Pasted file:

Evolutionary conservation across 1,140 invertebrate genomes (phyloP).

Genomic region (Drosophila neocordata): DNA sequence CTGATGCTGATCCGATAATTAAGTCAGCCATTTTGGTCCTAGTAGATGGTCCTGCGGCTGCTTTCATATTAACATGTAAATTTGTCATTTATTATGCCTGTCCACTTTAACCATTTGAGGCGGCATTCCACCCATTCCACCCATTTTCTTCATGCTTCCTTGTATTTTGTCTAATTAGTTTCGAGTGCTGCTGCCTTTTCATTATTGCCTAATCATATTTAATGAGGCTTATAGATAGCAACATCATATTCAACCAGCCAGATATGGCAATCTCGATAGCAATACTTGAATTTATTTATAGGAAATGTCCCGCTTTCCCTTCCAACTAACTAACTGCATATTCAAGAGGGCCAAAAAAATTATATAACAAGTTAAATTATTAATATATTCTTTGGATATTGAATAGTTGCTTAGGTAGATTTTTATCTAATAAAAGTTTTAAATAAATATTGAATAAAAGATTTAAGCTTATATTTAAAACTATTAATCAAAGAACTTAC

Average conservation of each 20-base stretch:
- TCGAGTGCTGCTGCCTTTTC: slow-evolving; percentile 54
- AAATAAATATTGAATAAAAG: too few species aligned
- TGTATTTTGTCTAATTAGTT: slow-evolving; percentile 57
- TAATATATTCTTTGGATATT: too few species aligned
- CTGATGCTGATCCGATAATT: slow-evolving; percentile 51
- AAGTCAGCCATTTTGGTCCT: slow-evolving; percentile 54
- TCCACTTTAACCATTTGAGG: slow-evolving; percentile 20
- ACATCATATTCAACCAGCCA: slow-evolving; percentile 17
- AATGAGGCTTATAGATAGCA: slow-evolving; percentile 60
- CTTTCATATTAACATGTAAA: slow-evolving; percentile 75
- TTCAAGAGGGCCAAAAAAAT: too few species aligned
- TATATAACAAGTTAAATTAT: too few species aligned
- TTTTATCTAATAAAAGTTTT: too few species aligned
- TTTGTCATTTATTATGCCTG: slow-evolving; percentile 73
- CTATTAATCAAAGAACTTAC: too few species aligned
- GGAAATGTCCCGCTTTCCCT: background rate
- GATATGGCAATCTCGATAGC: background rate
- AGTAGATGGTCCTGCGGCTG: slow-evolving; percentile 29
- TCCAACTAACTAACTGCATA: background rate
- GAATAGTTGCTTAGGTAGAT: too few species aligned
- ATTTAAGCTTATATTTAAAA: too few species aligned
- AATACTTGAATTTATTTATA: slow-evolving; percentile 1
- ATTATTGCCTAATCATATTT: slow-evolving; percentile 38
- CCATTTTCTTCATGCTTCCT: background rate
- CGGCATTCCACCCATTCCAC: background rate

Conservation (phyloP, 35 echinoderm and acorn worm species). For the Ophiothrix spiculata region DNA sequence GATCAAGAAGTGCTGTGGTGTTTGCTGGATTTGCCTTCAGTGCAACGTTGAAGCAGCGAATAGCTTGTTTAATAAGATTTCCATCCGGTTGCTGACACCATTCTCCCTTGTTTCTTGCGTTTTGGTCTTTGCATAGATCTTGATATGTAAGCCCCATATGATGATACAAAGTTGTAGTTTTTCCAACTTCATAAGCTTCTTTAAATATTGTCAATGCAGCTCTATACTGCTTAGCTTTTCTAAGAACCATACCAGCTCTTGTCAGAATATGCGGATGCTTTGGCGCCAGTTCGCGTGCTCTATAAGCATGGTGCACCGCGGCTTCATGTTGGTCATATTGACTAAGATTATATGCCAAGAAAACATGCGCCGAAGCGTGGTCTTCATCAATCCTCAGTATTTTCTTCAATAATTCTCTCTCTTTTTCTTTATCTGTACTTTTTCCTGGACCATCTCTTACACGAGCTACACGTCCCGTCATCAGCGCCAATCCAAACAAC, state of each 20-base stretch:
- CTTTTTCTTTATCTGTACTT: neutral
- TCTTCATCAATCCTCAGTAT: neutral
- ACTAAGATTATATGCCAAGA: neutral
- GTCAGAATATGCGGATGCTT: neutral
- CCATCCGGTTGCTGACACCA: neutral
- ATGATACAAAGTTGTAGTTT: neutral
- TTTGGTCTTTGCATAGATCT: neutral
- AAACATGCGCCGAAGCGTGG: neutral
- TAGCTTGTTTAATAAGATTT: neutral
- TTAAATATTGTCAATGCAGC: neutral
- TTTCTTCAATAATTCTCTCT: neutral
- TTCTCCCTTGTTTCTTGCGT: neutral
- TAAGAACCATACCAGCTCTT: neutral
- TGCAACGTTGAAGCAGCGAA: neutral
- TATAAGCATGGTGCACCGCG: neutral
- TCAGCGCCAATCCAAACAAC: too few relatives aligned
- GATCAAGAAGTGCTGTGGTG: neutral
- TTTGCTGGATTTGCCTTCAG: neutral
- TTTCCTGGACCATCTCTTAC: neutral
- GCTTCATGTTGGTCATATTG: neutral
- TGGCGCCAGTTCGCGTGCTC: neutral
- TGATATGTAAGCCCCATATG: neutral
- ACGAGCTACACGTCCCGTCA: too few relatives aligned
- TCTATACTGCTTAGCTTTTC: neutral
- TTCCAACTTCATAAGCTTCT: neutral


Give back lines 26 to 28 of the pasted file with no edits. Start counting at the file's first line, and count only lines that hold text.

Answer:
- ATTATTGCCTAATCATATTT: slow-evolving; percentile 38
- CCATTTTCTTCATGCTTCCT: background rate
- CGGCATTCCACCCATTCCAC: background rate